Installing the Windows and Doors
After throwing up some Tyvek house wrap, we were able to install the windows and doors. One trick we have learned over the years is to buy prehung doors. Even with correct measurements, replacing a door without the jam is a PAIN! It is worth spending the extra $50 for a prehung, and save days of adjusting (and all the frustration) to get it to align correctly. Our mudroom has 4 exterior doors, and 1 closet door. The door to the garage should be fire-rated to meet most code regulations.
Electricity, Insulation, Duct, and Drywall
Once the room was dried in, we built the closet and stairs, ran electrical wire (including a 4-way switch for all 4 doors), and ran HVAC duct for heat and air conditioning. Our heat doesn’t kick on much in the winter, as we mostly heat with our wood stove. The air conditioning ducted in the warmer months of summer is really nice, especially since the garage beer fridge is located in the mudroom.
Once this was done, we could start insulating and hanging drywall. I highly recommend getting a drywall lift to do the ceilings, and a drywall roll lifter to keep the wall to ceiling seams tight (your baseboards will cover the gaps by the floor).
Once the drywall was hung, we were on to the dreaded project of mudding and sanding. Luckily, this room is still treated as a bonus room, and we have an exterior door to the kitchen, and the drywall dust which kept most of the drywall dust out of the house.
First Winter with the Mudroom Addition
The first winter we had the mudroom breezeway connecting the house to the garage was absolutely wonderful. Even without the finishing touches like built in hall tree, benches, shoe storage, heated floors, etc., the first year felt like we were living large! We went from parking outside, having to dig out our cars every time it snowed, and hoping our cars started (after the polar vortex killed almost every battery on our property).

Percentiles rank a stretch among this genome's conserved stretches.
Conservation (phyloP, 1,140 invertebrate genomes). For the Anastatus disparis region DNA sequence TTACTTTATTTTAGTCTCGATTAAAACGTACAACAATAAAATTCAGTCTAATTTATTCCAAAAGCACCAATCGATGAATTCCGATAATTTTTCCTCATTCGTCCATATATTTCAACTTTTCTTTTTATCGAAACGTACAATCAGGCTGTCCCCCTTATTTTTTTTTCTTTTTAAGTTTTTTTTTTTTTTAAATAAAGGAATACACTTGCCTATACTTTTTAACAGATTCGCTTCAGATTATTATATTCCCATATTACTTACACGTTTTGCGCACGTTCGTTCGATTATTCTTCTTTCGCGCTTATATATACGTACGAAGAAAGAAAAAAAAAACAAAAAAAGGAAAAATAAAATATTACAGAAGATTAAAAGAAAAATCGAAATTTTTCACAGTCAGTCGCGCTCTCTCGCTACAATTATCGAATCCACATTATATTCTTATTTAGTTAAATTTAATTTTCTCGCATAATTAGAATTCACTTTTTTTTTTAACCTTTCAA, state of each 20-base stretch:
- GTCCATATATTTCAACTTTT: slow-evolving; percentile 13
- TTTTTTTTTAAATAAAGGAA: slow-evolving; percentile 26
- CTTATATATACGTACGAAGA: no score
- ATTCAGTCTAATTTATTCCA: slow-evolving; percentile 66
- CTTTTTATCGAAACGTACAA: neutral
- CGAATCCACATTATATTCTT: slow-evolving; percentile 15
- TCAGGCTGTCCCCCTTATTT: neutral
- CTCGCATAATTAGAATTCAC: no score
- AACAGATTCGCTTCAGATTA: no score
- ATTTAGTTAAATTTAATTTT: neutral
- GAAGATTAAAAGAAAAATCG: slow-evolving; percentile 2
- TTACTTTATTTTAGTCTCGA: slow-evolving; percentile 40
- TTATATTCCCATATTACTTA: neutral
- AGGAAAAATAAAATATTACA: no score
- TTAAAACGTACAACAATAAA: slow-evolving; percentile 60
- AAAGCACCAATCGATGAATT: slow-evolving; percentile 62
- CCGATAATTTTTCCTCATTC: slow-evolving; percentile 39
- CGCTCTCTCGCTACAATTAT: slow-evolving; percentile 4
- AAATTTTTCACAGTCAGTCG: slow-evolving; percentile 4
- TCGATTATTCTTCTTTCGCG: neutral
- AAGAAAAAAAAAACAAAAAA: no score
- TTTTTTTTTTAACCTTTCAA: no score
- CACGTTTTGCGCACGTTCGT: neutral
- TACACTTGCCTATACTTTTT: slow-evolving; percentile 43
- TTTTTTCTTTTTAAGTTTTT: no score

While I was hoping for a southern wall full of windows to serve as additional square footage for my plants in the winter, having a door with a window and an additional little window facing south, and a door with a window with additional sidelights facing north, we have enough natural light to have the cozy outdoor feel I was hoping for (and my plants are happy). We decided not to go with full glass doors because of all the animals, the glass would be constantly dirty from all the wet noses and wouldn’t take long to get scratches.
New Build Tips
If you are building out a new house, I would strongly encourage dedicating some of your usable square footage to a mudroom. Whether you have small children, older children, no children, or furbabies, a nice mudroom is an ideal choice as an entryway to your home. My personal opinion is that a mudroom is a bit more welcoming than a formal entryway. I also feel like an entry next to the kitchen is also welcoming, as I feel more comfortable to pull up a chair at an island to visit, than in a living room. Having a small half bath near the entry is also nice.
New Addition Tips
If you already own a home and are looking to build a mudroom addition or breezeway addition, I will be the first to say that it is definitely worth the cost. Of course, it is easier for me to say this than the average homeowner because we were able to do the work ourselves, which saved us a lot in costs. Most contractors understand that homeowners want to renovate their homes on a budget, and many contractors are willing to work with you to allow you do partially DIY to save money. My suggestion is to get the quote with the complete build, and the quote with the partial DIY. You can then decide how much work you want to do, depending on how much you’ll spend. All in all, a mudroom is a great addition that usually adds to your home value. And our little room addition is one of the hardest working rooms in our house, second only to the kitchen.
For more of our DIY projects, check out our DIY Limestone Basement Waterproofing, DIY Shop Floor Heat, DIY mudroom benches, garden shed to chicken coop conversion or our DIY outdoor firewood storage rack.